American poet Louise Glück wins Nobel for literature
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The Nobel Committee announced Thursday that American poet Louise Glück has won its 2020 prize for literature.

The committee, which announced the award in Stockholm on Thursday, hailed Glück for her “unmistakable poetic voice that with austere beauty makes individual existence universal,” The New York Times reported.

Glück, who has published 14 collections, has won the National Book Award, the Pulitzer Prize and numerous other awards for her work. She was the U.S. poet laureate from 2003 to 2004.


“Louise Glück’s voice is unmistakable,” committee chair Anders Olsson said at the announcement Thursday. “It is candid and uncompromising, and it signals this poet wants to be understood.”

Glück’s poetry frequently invokes themes such as grief, loss and trauma. She is the first female poet to win the prize since Wislawa Szymborska in 1996 and the first American to win since Bob Dylan in 2016.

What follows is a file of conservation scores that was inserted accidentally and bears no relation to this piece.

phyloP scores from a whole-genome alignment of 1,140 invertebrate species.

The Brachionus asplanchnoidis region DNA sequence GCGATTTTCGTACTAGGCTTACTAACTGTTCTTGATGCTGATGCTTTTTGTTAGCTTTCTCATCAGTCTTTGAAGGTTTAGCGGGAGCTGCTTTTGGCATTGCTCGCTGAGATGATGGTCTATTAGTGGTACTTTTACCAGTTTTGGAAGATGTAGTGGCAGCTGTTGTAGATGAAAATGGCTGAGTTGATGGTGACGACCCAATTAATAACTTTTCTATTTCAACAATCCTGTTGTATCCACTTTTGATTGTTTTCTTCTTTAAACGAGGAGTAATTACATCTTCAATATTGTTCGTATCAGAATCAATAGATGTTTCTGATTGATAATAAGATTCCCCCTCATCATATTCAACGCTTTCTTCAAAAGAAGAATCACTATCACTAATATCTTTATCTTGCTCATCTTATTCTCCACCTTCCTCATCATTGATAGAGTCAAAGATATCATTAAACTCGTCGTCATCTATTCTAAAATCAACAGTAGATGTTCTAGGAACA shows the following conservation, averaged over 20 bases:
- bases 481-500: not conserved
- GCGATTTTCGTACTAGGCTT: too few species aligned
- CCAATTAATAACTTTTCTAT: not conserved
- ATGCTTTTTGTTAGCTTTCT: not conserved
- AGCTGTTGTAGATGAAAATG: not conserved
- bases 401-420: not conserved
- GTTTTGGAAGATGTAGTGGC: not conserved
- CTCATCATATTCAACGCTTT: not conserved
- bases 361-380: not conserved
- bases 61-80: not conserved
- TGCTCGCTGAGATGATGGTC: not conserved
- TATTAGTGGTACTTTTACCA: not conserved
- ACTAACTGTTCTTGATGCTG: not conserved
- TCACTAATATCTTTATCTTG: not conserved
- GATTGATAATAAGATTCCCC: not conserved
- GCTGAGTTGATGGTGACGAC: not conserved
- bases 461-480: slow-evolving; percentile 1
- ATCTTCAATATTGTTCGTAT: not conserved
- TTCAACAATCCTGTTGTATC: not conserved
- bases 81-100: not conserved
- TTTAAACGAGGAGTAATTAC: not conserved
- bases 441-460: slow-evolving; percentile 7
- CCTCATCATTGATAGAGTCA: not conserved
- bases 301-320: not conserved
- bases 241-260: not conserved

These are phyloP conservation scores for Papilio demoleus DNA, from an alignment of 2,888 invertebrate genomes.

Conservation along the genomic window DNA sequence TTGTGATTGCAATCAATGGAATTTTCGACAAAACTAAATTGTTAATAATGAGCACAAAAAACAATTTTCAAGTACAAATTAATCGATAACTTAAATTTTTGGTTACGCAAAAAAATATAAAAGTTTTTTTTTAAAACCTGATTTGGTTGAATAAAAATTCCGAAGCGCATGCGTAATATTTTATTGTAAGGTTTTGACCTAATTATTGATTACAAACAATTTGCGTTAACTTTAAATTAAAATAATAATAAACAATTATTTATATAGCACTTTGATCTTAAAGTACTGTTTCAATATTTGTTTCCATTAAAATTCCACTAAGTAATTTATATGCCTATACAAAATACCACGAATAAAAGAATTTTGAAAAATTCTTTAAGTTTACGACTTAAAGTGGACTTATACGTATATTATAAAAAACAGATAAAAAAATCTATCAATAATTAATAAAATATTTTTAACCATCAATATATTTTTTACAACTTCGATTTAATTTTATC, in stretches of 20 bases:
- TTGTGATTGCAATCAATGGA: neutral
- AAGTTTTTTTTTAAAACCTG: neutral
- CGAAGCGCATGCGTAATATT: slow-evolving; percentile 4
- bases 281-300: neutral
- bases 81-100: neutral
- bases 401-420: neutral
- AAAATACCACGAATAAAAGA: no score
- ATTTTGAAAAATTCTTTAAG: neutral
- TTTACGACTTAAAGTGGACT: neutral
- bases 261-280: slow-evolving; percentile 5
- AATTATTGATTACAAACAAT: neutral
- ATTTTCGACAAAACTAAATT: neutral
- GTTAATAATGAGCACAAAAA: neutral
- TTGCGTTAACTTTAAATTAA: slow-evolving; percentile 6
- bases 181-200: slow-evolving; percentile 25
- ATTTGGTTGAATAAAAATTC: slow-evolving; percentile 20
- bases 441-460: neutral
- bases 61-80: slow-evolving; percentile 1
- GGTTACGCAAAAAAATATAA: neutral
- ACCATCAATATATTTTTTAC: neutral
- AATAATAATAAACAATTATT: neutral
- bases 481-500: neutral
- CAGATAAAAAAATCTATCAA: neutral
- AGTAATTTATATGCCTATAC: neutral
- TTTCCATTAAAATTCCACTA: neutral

Her victory comes the year after the committee provoked controversy by awarding the honor to the Austrian author Peter Handke, who eulogized the late Serbian leader and convicted war criminal Slobodan Milošević.

The year before that, the committee postponed awarding its 2018 prize after Jean-Claude Arnault, a committee member’s husband, was the subject of allegations of sexual misconduct and leaking information about the selection process to bookies.

“The Swedish Academy knows they can’t afford another scandal,” Bjorn Wiman, the culture editor of the Swedish newspaper Dagens Nyheter, told The New York Times before the winner was announced.

However, journalist and committee adviser Rebecka Karde denied the notion that avoiding controversy played any part in the decision.

“We haven’t focused on making a ‘safe’ pick or discussed the choice in such terms,” Karde said. “It’s all about the quality of the output of the writer who gets it.”